A big thank-you to the 29 people who have completed my survey on what they’d like to see in a disability-themed website. Here are some of the results so far. I have organized the top rated choices in each section … with ties grouped together. I will be using these results to help shape a more extensive Disability Thinking website. In the meantime, the survey is still open, so if you haven’t done it yet, feel free.
"As the saying goes, the government is an insurance company with an army — it takes care of the elderly and the sick, and it projects force abroad.”
Since today is tax day, I agree with Vox.com that it is a good time to look at the broad outlines of what the Federal Government spends money on. I am also including the chart they use, from the Center on Budget and Policy Priorities.
The quote above seems to say it all, and I must say, put this way, it doesn’t sound so terrible. The “insurance” part … Social Security, Medicaid, and Medicare I happily support. The military? Well, that’s another matter. Still, until we decide to become an entirely different kind of country, it seems like the United States’ position in the world means that the military will always be a big portion of the Federal Budget, with modest fluctuations as circumstances change.
A few more thoughts:
- It is hard to pick out spending for disabled people, because most of our direct benefits are parts of the Social Security, Medicaid, and Medicare categories, plus portions of the 12% “Safety Net” category for things like Food Stamps and Housing Subsidies. This report doesn’t say how much of Social Security is Disability and SSI, and how much is Retirement, which I might try to find out.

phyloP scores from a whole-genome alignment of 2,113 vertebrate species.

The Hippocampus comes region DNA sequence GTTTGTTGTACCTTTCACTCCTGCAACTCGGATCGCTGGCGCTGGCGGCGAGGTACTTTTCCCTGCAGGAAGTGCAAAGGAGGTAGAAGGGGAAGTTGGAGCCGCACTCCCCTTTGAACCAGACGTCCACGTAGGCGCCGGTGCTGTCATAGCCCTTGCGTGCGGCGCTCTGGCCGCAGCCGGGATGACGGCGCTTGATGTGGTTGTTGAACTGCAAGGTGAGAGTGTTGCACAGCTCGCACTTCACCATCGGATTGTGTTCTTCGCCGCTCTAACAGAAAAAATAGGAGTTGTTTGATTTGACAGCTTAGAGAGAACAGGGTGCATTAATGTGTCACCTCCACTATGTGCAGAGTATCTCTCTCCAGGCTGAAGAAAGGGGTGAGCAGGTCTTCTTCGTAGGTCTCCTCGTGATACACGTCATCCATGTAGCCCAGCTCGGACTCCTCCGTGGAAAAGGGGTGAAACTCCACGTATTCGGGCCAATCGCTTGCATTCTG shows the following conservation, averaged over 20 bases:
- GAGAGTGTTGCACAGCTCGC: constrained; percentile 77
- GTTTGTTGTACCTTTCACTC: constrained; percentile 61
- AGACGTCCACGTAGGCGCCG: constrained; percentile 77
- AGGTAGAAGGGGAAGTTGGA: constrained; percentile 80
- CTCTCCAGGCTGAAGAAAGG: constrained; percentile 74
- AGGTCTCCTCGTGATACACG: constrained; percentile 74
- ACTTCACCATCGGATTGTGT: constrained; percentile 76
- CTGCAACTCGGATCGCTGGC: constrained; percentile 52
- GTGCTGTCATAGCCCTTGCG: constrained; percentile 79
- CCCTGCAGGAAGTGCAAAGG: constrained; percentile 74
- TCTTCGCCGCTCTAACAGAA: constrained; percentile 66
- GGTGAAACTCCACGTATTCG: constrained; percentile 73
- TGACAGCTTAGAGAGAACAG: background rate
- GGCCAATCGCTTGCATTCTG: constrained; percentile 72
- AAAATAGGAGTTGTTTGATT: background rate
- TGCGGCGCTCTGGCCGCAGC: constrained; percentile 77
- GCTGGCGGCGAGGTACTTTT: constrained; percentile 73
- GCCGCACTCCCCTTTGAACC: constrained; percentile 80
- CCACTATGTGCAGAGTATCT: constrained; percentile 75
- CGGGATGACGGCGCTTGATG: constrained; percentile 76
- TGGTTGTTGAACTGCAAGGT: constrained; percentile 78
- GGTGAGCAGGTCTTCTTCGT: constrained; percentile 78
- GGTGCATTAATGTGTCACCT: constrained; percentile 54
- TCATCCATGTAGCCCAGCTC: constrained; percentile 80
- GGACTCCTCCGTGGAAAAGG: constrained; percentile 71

- It has been said before, but bears repeating. Non-miliary foreign aid, shown here as “Non-Military International” is only 1% of the Federal Budget. So the notion that we ought to stop spending money on foreigners and help our people here is really kind of an empty idea. The same goes for things like government worker salaries and pensions, and paying Members of Congress. We might begrudge them their perks and benefits, especially when we disagree with them anyhow, but paying them nothing wouldn’t add much to programs we actually like, or reduce the deficit.
- Why is “Education” so low? Because this is the Federal Budget, and most day-to-day costs for public education are borne by states and localities. Federal money for Education generally goes for grants and extra supports which, again, don’t amount to much in comparison to the rest of the Federal Budget.
- Where is Obamacare? It isn’t here yet, in a chart of the 2013 Federal Budget. Next year it will probably be split between the “Medicaid and Medicare” category, and maybe have a category of it’s own for the subsidies people will be getting to buy private insurance.